Every firm needs to deal with document management. Firms must decide which documents are kept, how long they are kept, where and how they are stored, and when documents are destroyed. Lawsuits often arise from mistakes made while developing proposals and contracts, or do to written communications. The number of these documents has grown dramatically as corporations have moved from paper based documents to electronic documents, yet most firms lack the tools and resources to control the documents in their firms. This leads to excessive risk and cost during an ediscovery project. The features of Google’s Apps Vault may solve our most basic document issues; if not today, then some time soon.  Even if the Vault isn’t the right product for you, Google’s Vault is likely to set off a price and feature war that will benefit every user of ediscovery tools. At least that’s my Niccolls worth for today!

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2 Responses to Google Changes The Ediscovery Landscape

  1. Nice article but a few comments:

    1 – why is Google Apps Vault linked to the MSFT eDiscovery product in the opening paragraph? Strange..just a mistake?

    2 – Vault is not currently touching anything outside of Gmail. No Docs, Calendars, Sites or anything like that. I’m sure it’s on their roadmap but not currently available. If and when they do introduce this functionality, it will be a game-changer, I think.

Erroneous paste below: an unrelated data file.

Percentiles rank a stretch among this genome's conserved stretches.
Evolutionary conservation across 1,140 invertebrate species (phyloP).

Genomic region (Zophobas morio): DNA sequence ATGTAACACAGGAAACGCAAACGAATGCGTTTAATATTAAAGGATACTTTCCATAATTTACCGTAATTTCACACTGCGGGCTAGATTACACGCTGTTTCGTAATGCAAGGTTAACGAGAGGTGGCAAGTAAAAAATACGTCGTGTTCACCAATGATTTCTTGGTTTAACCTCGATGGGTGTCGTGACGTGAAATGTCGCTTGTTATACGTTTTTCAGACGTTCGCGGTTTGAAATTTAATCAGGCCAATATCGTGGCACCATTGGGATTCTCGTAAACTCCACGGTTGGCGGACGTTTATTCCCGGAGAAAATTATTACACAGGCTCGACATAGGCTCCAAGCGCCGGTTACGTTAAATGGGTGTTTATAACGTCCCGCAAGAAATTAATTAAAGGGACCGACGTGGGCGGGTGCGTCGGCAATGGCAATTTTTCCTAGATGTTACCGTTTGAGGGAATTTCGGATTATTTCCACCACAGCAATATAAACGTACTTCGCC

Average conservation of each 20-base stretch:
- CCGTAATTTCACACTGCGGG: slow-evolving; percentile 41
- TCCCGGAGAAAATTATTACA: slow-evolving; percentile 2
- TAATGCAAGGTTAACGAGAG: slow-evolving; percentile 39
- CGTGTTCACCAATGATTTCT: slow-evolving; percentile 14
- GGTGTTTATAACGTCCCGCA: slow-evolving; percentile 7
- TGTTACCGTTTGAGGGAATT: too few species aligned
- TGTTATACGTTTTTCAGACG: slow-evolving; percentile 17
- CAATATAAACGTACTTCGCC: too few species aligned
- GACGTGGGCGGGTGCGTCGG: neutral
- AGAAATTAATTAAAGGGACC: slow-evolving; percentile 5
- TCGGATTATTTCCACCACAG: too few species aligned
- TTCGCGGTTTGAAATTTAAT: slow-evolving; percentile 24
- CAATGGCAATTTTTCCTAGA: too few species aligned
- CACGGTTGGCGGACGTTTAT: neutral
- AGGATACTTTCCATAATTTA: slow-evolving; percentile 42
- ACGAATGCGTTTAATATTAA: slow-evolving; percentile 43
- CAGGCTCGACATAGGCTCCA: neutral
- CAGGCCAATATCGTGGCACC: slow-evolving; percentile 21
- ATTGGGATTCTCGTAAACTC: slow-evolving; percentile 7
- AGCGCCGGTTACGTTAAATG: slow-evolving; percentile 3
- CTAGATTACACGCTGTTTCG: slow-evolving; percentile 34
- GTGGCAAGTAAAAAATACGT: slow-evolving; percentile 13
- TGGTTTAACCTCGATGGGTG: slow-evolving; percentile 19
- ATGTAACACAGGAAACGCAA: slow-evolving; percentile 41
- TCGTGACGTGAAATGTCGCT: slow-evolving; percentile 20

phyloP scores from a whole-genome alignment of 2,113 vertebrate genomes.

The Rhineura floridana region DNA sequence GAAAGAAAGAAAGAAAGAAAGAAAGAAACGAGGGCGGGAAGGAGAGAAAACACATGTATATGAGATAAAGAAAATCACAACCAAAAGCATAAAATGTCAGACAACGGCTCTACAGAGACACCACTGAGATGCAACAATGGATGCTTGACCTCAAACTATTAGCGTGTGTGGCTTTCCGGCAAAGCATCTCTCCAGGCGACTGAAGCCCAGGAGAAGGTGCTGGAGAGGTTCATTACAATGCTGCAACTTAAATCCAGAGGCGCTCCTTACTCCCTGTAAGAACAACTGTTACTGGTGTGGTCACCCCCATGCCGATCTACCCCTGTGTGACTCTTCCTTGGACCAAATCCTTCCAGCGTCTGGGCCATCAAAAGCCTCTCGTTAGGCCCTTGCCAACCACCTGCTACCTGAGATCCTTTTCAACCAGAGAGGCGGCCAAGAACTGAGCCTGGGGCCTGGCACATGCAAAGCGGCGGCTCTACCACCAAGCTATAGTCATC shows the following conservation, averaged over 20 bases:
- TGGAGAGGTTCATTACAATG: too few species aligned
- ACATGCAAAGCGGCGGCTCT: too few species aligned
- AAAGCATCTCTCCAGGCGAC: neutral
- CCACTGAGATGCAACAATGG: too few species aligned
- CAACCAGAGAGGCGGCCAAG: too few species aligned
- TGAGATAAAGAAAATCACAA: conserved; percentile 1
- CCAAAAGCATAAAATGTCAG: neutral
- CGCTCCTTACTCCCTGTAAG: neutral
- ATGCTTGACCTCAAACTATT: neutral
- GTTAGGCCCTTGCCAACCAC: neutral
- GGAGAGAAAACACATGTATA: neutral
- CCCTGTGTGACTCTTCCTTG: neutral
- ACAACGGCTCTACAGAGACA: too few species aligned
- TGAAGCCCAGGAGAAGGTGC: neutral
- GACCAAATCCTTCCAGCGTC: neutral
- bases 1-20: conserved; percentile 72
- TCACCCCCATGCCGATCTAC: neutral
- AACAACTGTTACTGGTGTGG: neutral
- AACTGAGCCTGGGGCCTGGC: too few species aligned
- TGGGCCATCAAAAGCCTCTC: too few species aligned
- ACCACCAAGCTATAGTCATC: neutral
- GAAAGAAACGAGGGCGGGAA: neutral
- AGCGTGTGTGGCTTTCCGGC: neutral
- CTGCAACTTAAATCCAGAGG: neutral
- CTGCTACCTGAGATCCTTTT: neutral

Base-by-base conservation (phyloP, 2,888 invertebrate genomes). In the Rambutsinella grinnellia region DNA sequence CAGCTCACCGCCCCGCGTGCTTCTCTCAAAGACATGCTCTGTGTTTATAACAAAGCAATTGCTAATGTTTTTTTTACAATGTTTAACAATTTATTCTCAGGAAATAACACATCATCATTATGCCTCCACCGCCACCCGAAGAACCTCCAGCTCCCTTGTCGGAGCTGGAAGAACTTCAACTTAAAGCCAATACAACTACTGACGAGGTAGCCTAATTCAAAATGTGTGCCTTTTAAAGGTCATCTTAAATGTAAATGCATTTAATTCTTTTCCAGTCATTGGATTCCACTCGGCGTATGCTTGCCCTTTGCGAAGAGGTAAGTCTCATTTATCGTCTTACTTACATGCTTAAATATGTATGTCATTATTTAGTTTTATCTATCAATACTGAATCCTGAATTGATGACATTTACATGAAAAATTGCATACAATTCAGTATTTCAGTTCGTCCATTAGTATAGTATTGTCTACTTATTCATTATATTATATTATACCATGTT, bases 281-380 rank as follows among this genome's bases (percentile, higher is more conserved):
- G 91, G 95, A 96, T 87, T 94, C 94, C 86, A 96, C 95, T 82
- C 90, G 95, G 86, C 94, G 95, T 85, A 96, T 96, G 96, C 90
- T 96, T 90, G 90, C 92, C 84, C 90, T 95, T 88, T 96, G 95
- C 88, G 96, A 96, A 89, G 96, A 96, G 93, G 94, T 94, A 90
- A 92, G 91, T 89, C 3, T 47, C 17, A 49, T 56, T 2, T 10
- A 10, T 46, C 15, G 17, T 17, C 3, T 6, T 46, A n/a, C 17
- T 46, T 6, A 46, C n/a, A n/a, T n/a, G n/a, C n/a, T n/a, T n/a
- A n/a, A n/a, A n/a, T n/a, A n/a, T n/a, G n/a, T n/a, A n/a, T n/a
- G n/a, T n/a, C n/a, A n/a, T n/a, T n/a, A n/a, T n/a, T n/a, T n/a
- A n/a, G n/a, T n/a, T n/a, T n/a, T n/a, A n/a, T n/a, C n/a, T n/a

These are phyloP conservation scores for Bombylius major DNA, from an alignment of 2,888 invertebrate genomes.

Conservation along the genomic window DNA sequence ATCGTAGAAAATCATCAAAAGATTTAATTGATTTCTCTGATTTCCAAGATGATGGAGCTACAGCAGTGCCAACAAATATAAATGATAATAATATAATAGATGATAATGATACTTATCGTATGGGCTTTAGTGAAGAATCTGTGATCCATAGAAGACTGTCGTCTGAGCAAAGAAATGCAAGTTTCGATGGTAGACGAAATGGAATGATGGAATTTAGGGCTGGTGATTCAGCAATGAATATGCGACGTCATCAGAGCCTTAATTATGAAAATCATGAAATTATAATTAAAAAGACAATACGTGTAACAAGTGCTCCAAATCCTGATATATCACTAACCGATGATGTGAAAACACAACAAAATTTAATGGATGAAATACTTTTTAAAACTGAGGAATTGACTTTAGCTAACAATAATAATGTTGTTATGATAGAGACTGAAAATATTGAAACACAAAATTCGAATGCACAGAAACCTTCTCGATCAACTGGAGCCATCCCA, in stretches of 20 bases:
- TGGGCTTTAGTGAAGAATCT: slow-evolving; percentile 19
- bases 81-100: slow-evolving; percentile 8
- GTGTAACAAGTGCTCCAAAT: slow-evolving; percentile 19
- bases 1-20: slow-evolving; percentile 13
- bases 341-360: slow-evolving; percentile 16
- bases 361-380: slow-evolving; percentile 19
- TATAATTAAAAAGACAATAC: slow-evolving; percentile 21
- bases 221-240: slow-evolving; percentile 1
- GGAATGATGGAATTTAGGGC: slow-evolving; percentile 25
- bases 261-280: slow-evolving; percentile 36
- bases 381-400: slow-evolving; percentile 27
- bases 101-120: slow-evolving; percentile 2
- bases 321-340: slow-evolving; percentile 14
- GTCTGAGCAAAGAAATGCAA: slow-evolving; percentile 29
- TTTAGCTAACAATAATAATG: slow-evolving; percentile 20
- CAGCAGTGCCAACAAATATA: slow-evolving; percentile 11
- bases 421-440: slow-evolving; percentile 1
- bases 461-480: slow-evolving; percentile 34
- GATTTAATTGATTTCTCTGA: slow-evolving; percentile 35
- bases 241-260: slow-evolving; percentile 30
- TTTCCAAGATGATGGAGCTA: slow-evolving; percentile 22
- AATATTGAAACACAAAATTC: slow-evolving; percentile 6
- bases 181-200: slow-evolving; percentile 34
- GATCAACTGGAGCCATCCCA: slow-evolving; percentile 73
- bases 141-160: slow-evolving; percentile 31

3 – As a result, there is currently no ability to enforce Document Policy or any of your bullets sub to that point.

    I think you make a lot of good points, and I realize in many places you say “if the features aren’t there, they will come available” but just wanted to point out to readers that at least half of what’s mentioned in this article is not yet available in Vault.

    I think Vault is a huge improvement over Postini, mainly due to the point you make about spoilation and the fact that eliminating the need to duplicate data and also building this on top of the Google Apps infrastructure will reduce costs, and increase the speed of the discovery process for all involved. I’m excited to see what new features Google introduces to Vault

  2. You are indeed right… the language was too loose, and the link was wrong… which could be misleading. Sometimes quality control does fail! But I took you comments to heart and made some adjustments to the original posting. This version is a bit of an improvement!